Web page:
FatPipe SD-WAN Enhances RingCentral UCaaS

FatPipe is available as a virtual machine in AWS.

Edward Gately, Senior News Editor

July 12, 2019

1 Min Read

FatPipe Networks has partnered with RingCentral to deliver enterprise-quality unified communications and collaboration to its customers via SD-WAN.

FatPipe is helping to managing jitter, a common VoIP call quality problem, and latency to ensure that corporate customers get the best experience, the company said.


FatPipe’s Ragula Bhaskar

With FatPipe’s technology, there’s no need for a dedicated express route line or to duplicate packets to achieve optimum performance. Providers benefit from FatPipe‘s technology by continuing to overprovision their data circuits, contributing to profit. End users benefit by having extra bandwidth freed up for other applications, according to FatPipe.

“FatPipe’s strong showing in mean opinion score (MOS) tests is a result of its robust patented technology that is unparalleled, especially for VoIP and UCaaS,” said Ragula Bhaskar, FatPipe’s CEO. “FatPipe’s over-the-top data transmission technology results in the lowest possible latency, combined with its automatic failover of VoIP and UCaaS calls to available lines without dropping packets, makes for superior customer experiences.”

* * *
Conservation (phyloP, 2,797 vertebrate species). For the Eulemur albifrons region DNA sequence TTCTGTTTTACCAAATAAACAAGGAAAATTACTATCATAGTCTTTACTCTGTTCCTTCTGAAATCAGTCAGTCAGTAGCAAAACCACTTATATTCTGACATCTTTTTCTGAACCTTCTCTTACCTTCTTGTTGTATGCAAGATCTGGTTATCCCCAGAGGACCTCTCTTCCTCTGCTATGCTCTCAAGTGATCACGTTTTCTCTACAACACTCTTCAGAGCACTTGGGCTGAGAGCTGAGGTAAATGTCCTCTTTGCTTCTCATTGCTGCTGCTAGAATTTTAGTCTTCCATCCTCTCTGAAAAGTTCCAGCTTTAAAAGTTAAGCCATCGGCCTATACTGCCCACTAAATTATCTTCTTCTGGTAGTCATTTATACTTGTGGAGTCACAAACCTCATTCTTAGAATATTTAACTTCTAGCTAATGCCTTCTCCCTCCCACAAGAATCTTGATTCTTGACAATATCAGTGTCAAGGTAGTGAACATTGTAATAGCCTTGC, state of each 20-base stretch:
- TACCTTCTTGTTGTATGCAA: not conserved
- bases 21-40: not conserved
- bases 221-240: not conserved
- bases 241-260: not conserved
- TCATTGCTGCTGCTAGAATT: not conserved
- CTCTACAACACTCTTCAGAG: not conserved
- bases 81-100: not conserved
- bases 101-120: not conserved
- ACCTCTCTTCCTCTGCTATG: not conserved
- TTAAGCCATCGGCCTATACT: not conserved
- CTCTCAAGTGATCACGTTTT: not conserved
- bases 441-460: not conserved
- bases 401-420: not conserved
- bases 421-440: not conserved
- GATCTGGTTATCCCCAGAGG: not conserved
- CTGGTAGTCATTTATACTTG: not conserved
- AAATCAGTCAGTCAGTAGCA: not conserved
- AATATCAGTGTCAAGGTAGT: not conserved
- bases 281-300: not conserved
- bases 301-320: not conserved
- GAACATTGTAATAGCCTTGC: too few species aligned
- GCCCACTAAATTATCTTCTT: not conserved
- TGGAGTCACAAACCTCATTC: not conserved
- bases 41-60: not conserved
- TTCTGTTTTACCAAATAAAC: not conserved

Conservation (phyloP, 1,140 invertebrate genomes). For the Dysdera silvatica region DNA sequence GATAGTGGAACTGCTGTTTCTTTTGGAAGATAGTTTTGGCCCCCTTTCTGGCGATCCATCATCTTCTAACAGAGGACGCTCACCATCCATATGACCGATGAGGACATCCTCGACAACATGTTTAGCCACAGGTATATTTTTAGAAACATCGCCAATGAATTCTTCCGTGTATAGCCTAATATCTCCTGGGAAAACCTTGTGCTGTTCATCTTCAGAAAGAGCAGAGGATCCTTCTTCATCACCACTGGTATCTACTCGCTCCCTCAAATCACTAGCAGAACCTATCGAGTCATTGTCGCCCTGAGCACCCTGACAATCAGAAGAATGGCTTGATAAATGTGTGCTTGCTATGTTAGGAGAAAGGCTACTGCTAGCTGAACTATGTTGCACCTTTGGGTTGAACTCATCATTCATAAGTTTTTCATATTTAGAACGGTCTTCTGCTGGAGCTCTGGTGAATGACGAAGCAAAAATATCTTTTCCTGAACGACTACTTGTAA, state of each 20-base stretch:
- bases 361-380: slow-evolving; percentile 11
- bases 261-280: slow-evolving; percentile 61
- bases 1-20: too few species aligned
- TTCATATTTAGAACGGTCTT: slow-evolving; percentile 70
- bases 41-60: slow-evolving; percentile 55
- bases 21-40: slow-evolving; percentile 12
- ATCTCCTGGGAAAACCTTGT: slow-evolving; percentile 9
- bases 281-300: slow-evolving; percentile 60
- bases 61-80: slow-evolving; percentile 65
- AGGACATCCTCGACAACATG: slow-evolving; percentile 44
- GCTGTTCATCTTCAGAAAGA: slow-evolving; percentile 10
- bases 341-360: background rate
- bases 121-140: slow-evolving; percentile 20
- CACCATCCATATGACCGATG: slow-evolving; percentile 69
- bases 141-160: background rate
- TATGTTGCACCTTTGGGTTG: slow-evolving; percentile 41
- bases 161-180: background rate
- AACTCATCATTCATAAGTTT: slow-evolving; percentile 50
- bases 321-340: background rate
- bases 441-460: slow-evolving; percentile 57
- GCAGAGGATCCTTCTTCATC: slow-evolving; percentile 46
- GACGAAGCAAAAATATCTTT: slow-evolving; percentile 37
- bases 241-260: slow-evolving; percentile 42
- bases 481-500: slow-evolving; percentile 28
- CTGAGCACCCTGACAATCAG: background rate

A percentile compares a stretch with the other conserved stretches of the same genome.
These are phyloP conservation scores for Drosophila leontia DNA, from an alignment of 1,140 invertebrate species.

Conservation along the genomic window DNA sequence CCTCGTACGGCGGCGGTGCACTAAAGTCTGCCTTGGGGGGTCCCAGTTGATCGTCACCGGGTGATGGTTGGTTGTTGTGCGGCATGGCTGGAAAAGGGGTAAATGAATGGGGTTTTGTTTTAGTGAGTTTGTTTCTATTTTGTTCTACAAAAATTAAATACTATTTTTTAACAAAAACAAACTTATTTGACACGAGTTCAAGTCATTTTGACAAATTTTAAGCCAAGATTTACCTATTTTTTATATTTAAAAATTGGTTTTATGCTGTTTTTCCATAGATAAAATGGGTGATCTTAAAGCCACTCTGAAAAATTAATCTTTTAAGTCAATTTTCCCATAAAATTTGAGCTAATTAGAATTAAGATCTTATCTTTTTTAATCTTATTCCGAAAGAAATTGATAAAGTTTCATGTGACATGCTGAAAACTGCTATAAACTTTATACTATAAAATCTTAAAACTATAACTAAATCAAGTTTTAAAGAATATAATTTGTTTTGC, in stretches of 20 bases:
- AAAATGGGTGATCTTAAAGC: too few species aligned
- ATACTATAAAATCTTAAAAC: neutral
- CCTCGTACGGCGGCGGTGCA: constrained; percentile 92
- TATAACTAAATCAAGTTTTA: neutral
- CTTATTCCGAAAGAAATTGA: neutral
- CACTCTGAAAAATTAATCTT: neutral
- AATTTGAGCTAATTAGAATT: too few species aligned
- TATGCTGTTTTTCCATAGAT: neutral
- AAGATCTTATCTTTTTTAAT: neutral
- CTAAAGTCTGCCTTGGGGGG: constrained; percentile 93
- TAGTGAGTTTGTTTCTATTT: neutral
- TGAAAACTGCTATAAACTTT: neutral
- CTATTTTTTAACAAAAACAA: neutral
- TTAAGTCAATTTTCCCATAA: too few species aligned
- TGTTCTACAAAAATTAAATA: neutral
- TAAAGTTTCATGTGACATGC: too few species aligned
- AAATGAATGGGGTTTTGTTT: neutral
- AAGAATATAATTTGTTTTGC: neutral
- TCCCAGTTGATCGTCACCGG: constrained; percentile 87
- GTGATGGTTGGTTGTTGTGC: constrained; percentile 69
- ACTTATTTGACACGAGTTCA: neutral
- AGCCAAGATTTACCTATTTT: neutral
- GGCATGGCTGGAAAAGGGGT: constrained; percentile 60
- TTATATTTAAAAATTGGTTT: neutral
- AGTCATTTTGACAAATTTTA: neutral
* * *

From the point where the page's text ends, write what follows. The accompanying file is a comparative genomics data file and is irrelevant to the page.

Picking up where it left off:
FatPipe is available as a virtual machine in AWS. RingCentral customers can license FatPipe in AWS and have it alongside RingCentral’s hosted solution. End users can get a FatPipe for their branch or headquarters location to complete the installation.

SD-WAN is a leading technology being deployed across enterprises to assure the highest-levels of quality of service and availability,” said Curtis Peterson, RingCentral’s senior vice president of cloud operations. “FatPipe’s technology enables enterprises to assist in managing jitter and latency to ensure that customers get the best communications experience.”

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About the Author(s)

Edward Gately

Senior News Editor, Channel Futures

As news editor, Edward Gately covers cybersecurity, new channel programs and program changes, M&A and other IT channel trends. Prior to Informa, he spent 26 years as a newspaper journalist in Texas, Louisiana and Arizona.

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